In 2019, the United Nations issued a report claiming that the Kim regime had managed to generate as much as $2 billion from attacks on banks and cryptocurrency exchanges, in part to raise money for its nuclear weapons program.
Blachman published a blog today explaining more.
John McAfee was found dead in a Barcelona prison cell on Wednesday afternoon, June 25 2021. McAfee was 75 years old. The cause of death, according to Spanish authorities, is suspected to be suicide.
An outspoken cybersecurity pioneer and reclusive millionaire, McAfee was being held by Spanish authorities after being arrested in October 2020 at Barcelona's El Prat airport on charges of alleged tax evasion in the U.S.
A Spanish court ruled earlier in the day on Wednesday June 23 that he could be extradited to the U.S to stand trial.
The tax evasion charges were in addition to charges from the U.S Securities and Exchange (SEC) commission that were also made public in October 2020 about McAfee's cryptocurrency investments. McAfee was indicted on charges of money laundering and cryptocurrency fraud by the U.S. Department of Justice in March of this year.
"I think there's more wrong than right in the security industry - because it's a business like anything and the purpose of business is to make money and survive"John McAfee
In one of his final tweets, sent on June 10, McAfee provided a very sombre view of his time in prison, providing some insight into his state of mind.
"There is much sorrow in prison, disguised as hostility. The sorrow is plainly visible even in the most angry faces. I'm old and content with food and a bed but for the young, prison is a horror - a reflection of the minds of those who conceived them."
McAfee: The Man and the Company He Hated
John McAfee was born in Cinderford, Gloucestershire, the child of a British mother and a father that was stationed at a U.S Army based in the U.K. He spent much of his early life in the U.S. and got a degree in mathematics.
John McAfee founded McAfee Associates in 1987, as one of the earliest anti-virus vendors in the market. The company McAfee founded had early success in the nascent security market of the late 1980's and made the man incredibly wealthy. John McAfee himself left the company in 1994 and hasn't been associated with the computer security vendor that still bears his name for decades.
While McAfee has purposely and actively distanced himself from the McAfee security company, he has remained an active voice in various matters of security and public affairs. Over the years, McAfee has tried to disassociate himself with the company and the core anti-virus technology that bore his name.
One of his most famous diatribes against McAfee anti-virus is a somewhat 'unsuitable for viewing at work' ranting video that shows John McAfee snorting white powder while effusively proclaiming he has nothing to do with the anti-virus vendor.
McAfee was quoted and interviewed by Infosecurity Magazine over the years about his views on security. At the Infosecurity Europe 2015 event, the ever combative McAfee spoke on stage with Infosecurity editor, Eleanor Dallaway, and later slamming the state of the security industry in an interview.
“I think there’s more wrong than right in the security industry – because it’s a business like anything and the purpose of business is to make money and survive," McAfee said at the time.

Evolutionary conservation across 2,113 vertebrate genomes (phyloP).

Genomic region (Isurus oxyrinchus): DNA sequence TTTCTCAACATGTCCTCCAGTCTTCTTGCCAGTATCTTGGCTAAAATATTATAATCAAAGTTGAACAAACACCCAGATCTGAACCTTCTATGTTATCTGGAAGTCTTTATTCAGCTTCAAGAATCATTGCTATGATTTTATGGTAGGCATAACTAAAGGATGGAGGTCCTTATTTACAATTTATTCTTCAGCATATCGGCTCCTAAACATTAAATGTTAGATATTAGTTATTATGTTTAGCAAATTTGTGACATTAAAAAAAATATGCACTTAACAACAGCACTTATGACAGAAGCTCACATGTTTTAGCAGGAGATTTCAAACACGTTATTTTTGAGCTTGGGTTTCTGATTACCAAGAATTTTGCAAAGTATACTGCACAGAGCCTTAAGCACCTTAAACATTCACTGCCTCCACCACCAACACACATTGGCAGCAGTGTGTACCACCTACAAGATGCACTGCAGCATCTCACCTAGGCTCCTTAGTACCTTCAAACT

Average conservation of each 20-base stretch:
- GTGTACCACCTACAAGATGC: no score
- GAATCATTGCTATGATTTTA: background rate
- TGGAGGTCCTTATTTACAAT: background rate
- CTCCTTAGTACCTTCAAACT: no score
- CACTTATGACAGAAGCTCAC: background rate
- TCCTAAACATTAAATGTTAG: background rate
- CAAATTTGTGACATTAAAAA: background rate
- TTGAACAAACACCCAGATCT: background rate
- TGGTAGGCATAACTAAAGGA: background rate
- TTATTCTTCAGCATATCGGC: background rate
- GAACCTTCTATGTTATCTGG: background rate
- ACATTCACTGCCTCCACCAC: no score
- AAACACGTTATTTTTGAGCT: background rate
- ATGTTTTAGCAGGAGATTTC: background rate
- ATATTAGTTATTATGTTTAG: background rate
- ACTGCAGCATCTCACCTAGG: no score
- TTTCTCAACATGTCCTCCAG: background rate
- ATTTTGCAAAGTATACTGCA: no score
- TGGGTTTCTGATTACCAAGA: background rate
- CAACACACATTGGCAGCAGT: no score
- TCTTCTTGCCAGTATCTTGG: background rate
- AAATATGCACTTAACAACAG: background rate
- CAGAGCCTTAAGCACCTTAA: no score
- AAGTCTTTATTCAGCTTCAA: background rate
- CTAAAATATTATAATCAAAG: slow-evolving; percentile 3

A 65-year-old man from Texas has been sentenced to prison for operating a website devoted to stories in which violence occurs against minors.
In January, a federal jury convicted 65-year-old Brewster County resident Thomas Alan Arthur of three counts of trafficking in obscene visual representations of the sexual abuse of a child, five counts of trafficking in obscene text stories about the sexual abuse of children, and one count of engaging in the business of selling obscene matters involving the sexual abuse of children.
The charges were all related to the website Mr. Double, which Arthur launched from his home address in 1996. On it he published writings that described the sexual abuse, rape, torture, and murder of infants and children.
In 1998, Arthur began charging a membership fee to access the site, which was hosted on a server in the Netherlands. He made enough money from Mr. Double for the site to be his sole source of income for more than two decades.
Users were invited to upload their own content, which included drawings depicting children engaged in sexually explicit conduct. The evidence at trial showed that all submissions for publication were personally reviewed and approved by Arthur before being added to the site.
The site remained online until November 2019, when the FBI executed a search warrant of Arthur's residence.
Court documents and statements made at the sentencing showed that Arthur sexually assaulted two females who came forward during the investigation of this case.
The court heard that in approximately 1992, Arthur drugged an adult woman who resided with him, sexually assaulted her and captured the assault on video. In another instance, in the early 1980s, Arthur molested the daughter of a friend and business associate when she was four or five years old.
On June 22, Arthur was sentenced in the Western District of Texas to 40 years in prison. He was further sentenced to three years of supervised release and fined $50,000.
This case was brought as part of Project Safe Childhood, a nationwide initiative launched in May 2006 by the Department of Justice to combat the growing epidemic of child sexual exploitation and abuse.